There's an old proverb that goes,

If someone sits quietly for an instant,
Then that is better than building pagodas made
of the seven jewels in number like the Ganges' sands.

If you can genuinely enter samadhi--stay quiet--for an instant, for just a moment in time, then that in itself can eradicate infinite kalpas of offenses that bind us to birth and death.

Those who know how to practice are always in samadhi, while those who don't are constantly in the midst of falseness. Within samadhi, one produces wisdom, while within falseness one's stupidity increases. How can one obtain samadhi? One must return the false to the true. We, however, are ever eager to pursue false conditions and unwilling to return to a state of samadhi. That's why we constantly indulge in discursive thoughts and cannot return to the truth. As a result, the truth becomes false. If you didn't have so many discursive thoughts, but instead reflected within at all times and worked on your own nature, you would be able to return to the truth. Our Chan session is also for the purpose of turning the false back into the truth, getting rid of the false and keeping the truth. That's why we have set everything aside to come here to walk and sit. Walking, standing, sitting, or lying down, we must not be apart from "this." To separate from this is a mistake. "This" is just the meditation topic, which we must always bring to mind.

We should resolve to meditate until we figure out what we are all about. We were born in a confused way, and life would be meaningless if we also have to die in confusion. We need to find out how we were born and how we will die. Can we be free and independent when we die? The goal of our practice is to attain freedom over birth and death, which is true freedom--the ability to come and go whenever we want, without afflictions or worries. If we wish to go to the Western Land of Ultimate Bliss, we can simply get into full lotus posture, bid farewell to everyone, and go.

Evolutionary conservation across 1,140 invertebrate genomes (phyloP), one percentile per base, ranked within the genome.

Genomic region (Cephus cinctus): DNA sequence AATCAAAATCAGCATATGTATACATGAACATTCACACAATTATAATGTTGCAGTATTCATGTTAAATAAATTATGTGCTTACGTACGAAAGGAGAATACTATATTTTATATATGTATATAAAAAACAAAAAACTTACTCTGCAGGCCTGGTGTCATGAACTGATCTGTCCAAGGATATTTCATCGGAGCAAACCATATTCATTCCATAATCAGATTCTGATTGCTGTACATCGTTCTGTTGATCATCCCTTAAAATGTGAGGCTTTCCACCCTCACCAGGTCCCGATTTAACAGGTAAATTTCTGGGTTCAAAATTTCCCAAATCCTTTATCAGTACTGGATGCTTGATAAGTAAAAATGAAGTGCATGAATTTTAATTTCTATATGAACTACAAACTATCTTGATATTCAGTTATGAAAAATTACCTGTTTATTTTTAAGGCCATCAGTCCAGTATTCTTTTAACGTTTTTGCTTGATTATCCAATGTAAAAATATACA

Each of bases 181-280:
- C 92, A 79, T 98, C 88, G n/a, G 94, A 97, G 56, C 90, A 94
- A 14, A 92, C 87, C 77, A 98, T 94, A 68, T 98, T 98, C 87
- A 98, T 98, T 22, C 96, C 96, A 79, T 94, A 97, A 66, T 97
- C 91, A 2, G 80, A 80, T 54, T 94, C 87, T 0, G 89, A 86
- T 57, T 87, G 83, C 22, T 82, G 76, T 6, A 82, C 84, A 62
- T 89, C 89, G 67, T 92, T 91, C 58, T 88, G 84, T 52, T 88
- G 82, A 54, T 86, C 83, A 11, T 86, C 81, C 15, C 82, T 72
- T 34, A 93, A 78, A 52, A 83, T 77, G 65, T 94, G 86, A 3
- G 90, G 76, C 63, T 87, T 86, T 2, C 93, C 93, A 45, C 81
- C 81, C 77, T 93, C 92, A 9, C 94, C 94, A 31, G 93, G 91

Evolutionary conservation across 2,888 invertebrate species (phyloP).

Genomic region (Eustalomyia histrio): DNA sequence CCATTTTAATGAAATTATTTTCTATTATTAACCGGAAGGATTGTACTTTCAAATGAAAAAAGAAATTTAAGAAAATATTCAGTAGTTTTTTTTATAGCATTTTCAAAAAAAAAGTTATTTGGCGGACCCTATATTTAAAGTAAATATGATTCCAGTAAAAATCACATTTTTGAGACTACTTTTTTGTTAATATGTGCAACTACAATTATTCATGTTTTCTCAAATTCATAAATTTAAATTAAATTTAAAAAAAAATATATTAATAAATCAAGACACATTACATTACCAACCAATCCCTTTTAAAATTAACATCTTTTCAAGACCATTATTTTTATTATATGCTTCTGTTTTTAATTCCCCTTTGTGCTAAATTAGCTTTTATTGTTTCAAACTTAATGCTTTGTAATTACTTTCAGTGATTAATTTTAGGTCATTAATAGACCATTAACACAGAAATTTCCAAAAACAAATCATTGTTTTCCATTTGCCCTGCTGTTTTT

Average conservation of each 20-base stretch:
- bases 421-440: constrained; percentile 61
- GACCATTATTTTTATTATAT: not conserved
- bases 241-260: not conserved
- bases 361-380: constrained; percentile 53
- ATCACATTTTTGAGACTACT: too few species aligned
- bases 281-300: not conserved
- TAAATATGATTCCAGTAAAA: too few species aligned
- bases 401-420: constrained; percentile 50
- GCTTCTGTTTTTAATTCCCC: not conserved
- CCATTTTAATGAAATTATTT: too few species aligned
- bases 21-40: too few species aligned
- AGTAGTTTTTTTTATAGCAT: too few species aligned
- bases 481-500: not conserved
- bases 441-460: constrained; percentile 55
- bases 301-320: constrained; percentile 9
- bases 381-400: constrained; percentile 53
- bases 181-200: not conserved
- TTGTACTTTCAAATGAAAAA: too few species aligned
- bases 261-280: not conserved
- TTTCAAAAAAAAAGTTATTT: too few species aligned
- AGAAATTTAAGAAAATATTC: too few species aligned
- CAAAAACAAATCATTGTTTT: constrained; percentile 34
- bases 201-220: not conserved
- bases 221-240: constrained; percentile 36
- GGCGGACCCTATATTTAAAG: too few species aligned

That's true freedom over birth and death.

In order to escape death
One must have death-defying skill.

To gain freedom from birth and death, you must practice without fear of death. You must not be afraid of pain, difficulty, suffering, or anything else.

Chan is the essence of all Buddhas. The Buddhas of the ten directions were born from Chan samadhi.

Full Text at:

Sunday, June 5, 2011

Summer Retreat August 18th to August 25 2011

A 7 day Cha'n Retreat will start on August 2011,
under the instruction of Master Chieh Harne aka Master Henry,

Pre-registration is not required, if you wish to come for a short time drop ins will be welcome.

Sunshine Zen Centre
11148 Sunshine Coast Highway 101
Tel 604 883 1167


Thousands of years ago, the Buddha attained enlightenment under the Bodhi tree.
He realized that all sentient beings possess inherent Buddha nature with the potential to achieve ultimate freedom, eternal peace and perfect enlightenment

Ch'an, widely known as Zen in the West, is directly seeing one's true mind, which is the mind of the Buddha.

The object of ch'an training is to realize the mind for the perception of (self-)nature.